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SaaS Adoption: Before You Sign on the Dotted Line | @CloudExpo #API #SaaS #Cloud

The attraction of SaaS offerings for businesses include advantages such as speed of delivery, scalability, and low cost of entry

The purpose of this article is draw attention to key SaaS services that are commonly overlooked during contact signing that are essential to ensuring they meet the expectations and requirements of the organization and provide guidance and recommendations for process and controls necessary for achieving quality SaaS contractual agreements.

The attraction of Software as a Service (SaaS) offerings for businesses include advantages such as speed of delivery, scalability, low cost of entry, accessibility, and lower costs to just name a few. But one can't deny another aspect of SaaS adoption which is the "selling" aspect of such solutions. SaaS providers want their customers to feel that not only do they have the best solution, but they have your best interest in mind and will take care of everything for you. They will often pitch their solution services as complete and comprehensive to their customer's needs. But is it necessarily true in all cases? Just like leasing a home or an automobile, it's extremely important to understand the services provided and if those services match the needs and requirements of your business. There are some basic common areas in which key services should be understood and, if needed, be negotiated with the provider to ensure you're provided the best services possible. Don't assume that because other customers agreed to the provider's standard agreement, that it also meets the needs of your business.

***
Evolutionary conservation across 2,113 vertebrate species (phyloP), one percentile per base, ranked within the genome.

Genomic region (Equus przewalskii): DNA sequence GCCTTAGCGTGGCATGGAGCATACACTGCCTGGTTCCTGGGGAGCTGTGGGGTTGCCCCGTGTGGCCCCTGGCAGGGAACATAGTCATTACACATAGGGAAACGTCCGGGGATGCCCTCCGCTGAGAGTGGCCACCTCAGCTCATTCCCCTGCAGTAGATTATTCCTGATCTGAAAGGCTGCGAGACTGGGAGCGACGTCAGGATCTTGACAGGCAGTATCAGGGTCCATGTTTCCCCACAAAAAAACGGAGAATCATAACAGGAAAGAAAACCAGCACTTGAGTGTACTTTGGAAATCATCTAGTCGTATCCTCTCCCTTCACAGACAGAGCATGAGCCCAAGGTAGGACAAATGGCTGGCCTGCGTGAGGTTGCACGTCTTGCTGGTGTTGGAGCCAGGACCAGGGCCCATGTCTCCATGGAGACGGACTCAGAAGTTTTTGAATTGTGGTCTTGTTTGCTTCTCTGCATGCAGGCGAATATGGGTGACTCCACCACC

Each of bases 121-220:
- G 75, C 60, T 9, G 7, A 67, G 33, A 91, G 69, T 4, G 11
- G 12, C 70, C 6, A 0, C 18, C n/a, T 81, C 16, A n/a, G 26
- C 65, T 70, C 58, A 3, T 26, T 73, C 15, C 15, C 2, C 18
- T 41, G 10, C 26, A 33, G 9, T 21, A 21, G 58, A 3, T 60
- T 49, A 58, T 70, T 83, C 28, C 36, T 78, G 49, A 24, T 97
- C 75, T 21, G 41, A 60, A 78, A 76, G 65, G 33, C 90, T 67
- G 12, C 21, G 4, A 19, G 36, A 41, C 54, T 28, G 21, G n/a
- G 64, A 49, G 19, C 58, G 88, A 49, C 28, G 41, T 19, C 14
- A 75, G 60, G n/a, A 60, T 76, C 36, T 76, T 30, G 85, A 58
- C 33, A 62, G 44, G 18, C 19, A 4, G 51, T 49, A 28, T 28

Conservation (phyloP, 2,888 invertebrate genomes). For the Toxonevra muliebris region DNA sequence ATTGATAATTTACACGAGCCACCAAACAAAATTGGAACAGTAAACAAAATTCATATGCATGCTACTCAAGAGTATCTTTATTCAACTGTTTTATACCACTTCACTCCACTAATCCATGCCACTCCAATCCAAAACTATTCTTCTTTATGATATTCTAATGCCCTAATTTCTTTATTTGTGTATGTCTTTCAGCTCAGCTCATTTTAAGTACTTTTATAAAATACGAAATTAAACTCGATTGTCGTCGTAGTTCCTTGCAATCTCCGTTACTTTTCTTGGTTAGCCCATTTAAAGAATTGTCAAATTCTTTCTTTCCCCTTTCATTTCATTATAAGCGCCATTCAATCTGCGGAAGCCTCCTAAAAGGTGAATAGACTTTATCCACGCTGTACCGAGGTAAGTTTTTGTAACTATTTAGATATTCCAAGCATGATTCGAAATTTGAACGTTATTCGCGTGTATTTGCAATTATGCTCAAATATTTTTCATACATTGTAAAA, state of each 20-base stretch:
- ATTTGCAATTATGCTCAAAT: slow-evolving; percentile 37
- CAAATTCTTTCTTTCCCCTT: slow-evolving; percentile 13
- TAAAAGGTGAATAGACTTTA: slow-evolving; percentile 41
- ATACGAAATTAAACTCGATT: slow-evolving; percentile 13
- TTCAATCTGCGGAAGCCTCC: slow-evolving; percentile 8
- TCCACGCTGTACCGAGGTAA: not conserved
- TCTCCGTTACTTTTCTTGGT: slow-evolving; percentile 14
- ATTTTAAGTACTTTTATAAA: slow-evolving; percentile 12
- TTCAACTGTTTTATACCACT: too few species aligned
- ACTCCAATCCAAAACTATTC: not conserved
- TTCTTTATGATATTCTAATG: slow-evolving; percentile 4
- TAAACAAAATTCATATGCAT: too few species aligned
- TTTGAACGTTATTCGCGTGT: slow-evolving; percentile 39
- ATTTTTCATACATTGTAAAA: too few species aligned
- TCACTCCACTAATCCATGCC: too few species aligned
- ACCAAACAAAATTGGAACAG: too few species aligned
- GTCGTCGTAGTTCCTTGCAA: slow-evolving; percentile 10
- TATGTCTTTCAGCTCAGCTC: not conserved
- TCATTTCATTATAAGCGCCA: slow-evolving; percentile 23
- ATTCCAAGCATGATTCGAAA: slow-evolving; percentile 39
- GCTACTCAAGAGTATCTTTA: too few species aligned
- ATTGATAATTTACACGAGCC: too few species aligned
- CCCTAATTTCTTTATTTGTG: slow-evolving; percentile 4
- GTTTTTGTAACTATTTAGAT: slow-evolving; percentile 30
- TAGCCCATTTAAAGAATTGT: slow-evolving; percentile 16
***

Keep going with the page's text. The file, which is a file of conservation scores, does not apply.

Hosting Arrangement and Third Parties
Not all SaaS solutions are developed, integrated, supported and hosted the same. In order to understand and evaluate potential risks, such as the SaaS Provider becoming insolvent and going out of business, it's important to understand the hosting arrangement and identify all parties involved. Here are some things to ask:

  • Is the solution single tenant, multi-tenant, or on its own hardware?
  • Does the SaaS provider host their solution or utilize a third party such as Amazon and Microsoft Azure?
  • Will the solution be implemented or supported by a third party?
  • Are there third-party products or services required for the solution to operate?

Understanding the Data
Data is the critical part of a SaaS solution. Before the contract is signed, the data formats and even the data relationships of the solution should be well understood. This becomes even more essential if the SaaS solution is expecting data imports from legacy or integrated systems. Once understood a data strategy will often need to be in place. But without understanding the work involved in conversion, the budget and resources may not be adequate for the project. As early as the Request for Proposal (RFP) stage, all potential SaaS providers should supply data format and relationship information.

It's common for a SaaS Provider to only provide a production environment and use of a common sand-box environment. This proves to be insufficient because the customer has no control as to who makes changes to this environment in terms of configuration and data refreshes. In most cases at least two environments (production and non-production) environments are necessary, so there's an opportunity to test out any configuration changes before going into production. Here are some other examples as to the requirement for additional environments:

  • A development environment could be needed to test complex system integrations or custom development.
  • A training environment with the specific company configuration is required.

True System Availability